'Up All Night' and 'Suburgatory': Time to pick a lane
I'm one of those people. It's my job to watch TV, but these are two shows I'd likely be watching anyway. For the most part, they've delivered at least one big laugh per episode (along with several good medium-sized ones). "Suburgatory's" Jane Levy is one of the real finds of the season, and pros Christina Applegate and Will Arnett have pretty excellent chemistry as new parents on "Up All Night."
Now here comes the "but": Both shows, which are about a third of the way through their first seasons ("Up All Night" has aired nine episodes, "Suburgatory" seven) are still having trouble deciding whether they want to live in slightly heightened but mostly realistic worlds or in a funhouse-mirror reality. When they waver between those two ideas -- as both shows did on Wednesday (Nov. 16) -- it does a disservice to both.
Both styles can work for shows, and sometimes they can even co-exist within the same series (see "Cougar Town" at its best, some of Michael Scott's cringier "Office" moments and the flights of fancy "How I Met Your Mother" sometimes takes). But "Up All Night" and "Suburgatory" don't quite seem to have cracked the code yet.
As other critics have noted, the problem tends to occur in the work stories on "Up All Night." Reagan's (Applegate) job as producer of a talk show does give the show some license to go a little bigger, and Maya Rudolph is very good at playing larger-than-life characters, which she does here as talk-show host Ava.
Rudolph and the show's writers have actually brought Ava down to earth a little more in recent weeks -- on Wednesday, the jarring tonal shift rested not with her but with Jennifer Hall as perpetually scared assistant Missy and guest star Molly Shannon as the incompetent staffer Nancy.
The first blowup from Missy mistakenly thinking she was fired? Insane, but funny -- you sort of suspected Missy was on the verge of a meltdown. Her second tantrum, however, was just silly, not least because the person announcing the firing was Arnett's Chris, who has zero authority. And Nancy was such an over-the-top screwup that it was really hard to see that even a baby-softened Reagan could see the value in keeping her around.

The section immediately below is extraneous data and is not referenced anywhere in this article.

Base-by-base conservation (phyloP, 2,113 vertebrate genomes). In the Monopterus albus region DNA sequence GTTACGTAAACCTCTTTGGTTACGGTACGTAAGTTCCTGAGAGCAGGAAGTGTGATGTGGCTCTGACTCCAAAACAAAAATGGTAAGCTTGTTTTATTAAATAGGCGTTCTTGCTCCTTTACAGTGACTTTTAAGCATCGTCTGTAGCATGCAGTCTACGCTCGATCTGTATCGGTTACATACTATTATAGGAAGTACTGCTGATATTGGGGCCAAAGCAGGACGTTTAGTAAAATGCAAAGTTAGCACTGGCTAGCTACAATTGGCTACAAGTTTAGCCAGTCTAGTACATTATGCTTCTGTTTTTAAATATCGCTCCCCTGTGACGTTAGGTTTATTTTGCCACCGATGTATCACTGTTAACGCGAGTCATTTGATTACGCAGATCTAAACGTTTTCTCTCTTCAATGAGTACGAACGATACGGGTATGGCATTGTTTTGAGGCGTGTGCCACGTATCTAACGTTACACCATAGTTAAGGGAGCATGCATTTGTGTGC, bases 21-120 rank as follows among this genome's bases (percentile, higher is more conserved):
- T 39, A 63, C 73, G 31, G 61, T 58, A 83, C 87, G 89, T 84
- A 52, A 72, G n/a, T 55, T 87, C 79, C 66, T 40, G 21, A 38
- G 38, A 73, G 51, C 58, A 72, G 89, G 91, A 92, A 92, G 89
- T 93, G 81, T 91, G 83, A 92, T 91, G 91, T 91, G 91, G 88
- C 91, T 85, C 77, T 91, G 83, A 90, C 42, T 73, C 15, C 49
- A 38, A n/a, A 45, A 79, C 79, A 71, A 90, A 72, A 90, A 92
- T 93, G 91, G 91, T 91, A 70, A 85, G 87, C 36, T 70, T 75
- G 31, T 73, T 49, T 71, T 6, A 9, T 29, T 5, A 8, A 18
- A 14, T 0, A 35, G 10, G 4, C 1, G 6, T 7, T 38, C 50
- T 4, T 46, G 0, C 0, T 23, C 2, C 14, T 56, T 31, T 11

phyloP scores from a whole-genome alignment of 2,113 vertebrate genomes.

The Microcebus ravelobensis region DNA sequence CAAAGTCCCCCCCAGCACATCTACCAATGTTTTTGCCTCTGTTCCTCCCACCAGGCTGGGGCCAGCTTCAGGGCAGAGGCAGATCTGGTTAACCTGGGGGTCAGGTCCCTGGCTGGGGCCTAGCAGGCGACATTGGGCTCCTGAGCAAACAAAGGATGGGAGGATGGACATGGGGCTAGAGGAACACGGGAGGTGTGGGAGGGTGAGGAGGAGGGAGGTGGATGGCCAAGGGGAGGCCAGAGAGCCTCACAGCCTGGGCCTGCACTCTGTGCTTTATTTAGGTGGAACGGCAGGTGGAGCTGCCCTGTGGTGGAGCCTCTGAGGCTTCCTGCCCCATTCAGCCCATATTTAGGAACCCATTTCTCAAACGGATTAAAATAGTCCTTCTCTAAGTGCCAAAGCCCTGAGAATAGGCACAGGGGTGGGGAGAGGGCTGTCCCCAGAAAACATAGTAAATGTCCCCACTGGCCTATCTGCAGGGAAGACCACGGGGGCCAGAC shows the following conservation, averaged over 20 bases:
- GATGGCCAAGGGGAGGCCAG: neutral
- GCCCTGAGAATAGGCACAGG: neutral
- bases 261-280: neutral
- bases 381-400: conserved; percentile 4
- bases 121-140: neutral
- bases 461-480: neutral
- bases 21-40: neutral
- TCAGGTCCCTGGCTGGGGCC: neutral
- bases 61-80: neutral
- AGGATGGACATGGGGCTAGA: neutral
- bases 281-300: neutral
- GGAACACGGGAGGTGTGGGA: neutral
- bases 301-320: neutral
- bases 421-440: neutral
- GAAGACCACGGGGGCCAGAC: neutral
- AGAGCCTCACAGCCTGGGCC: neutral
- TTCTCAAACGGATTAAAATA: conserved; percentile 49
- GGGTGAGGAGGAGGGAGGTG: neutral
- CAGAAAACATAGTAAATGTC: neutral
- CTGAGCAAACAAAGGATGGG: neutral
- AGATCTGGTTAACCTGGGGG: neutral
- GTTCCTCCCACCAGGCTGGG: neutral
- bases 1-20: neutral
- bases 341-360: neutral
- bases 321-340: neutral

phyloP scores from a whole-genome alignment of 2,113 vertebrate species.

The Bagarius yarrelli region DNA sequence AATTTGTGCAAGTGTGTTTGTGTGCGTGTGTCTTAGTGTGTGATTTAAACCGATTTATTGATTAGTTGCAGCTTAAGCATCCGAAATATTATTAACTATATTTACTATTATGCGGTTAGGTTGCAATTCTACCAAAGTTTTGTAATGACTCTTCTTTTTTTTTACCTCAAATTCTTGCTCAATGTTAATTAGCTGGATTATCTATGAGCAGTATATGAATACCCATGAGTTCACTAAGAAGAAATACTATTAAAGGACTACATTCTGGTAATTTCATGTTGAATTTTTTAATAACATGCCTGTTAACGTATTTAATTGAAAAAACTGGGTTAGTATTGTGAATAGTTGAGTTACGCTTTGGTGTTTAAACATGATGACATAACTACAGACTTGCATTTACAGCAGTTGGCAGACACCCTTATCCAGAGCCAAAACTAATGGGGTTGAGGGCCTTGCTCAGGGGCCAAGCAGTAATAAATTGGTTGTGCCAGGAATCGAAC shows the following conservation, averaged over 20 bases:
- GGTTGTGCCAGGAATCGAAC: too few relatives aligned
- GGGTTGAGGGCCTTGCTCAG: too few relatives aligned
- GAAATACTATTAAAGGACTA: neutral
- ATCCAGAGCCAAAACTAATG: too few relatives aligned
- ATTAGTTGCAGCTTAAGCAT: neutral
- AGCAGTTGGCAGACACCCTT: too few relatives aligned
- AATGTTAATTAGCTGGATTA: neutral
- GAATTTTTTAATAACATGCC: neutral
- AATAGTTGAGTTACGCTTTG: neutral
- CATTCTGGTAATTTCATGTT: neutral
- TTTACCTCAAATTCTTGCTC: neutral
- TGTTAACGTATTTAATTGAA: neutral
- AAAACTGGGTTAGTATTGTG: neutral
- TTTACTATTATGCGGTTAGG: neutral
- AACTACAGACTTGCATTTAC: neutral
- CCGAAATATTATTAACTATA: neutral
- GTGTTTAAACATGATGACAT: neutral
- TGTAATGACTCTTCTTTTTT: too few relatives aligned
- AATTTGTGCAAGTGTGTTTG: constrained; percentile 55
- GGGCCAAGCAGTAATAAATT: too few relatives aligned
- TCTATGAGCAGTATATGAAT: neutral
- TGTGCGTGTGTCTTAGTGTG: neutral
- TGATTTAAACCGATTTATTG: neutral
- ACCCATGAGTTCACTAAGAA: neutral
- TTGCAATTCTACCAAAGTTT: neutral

"Suburgatory" is a more deliberately cartoonish world. Levy's teenage Tessa has been dragged pouting and snarking from New York City to the 'burbs, so her initial view of Chatswin as a brightly lit house of horrors makes perfect sense.
But now that she and dad George ( Jeremy Sisto) have been there a few months, it feels like Tessa, who as the show's narrator is our way into the world, should replace the chip on her shoulder with a slightly smaller one, and in turn the show should start painting some of its supporting characters as more recognizably human.
Cheryl Hines' Dallas has taken a couple steps in that direction -- her heart is usually in the right place, even if her methods can be a little suspect -- and Alan Tudyk's smarmy cosmetic dentist at least knows he's kind of a clown.
For a while on Wednesday, it looked as though Dallas' daughter Dalia ( Carly Chaikin) was on the way to being humanized as well. Yes, she steamrolled Tessa's every suggestion about the sweet 16 party, but she also ended up putting together what looked like a pretty fun soiree.
At least, that is, until she turned away Tessa's only two real friends and told Tessa to go with them if she didn't like it. Dalia has had scarcely a single moment so far this season to make her a relatable or sympathetic character, but she's also not out-and-out mean enough to be a proper nemesis for Tessa.
There's still considerably more good and bad in both "Suburgatory" and "Up All Night." Both shows have earned full-season orders, so they also have some more time to find that elusive balance. Here's hoping it happens sooner than later, though.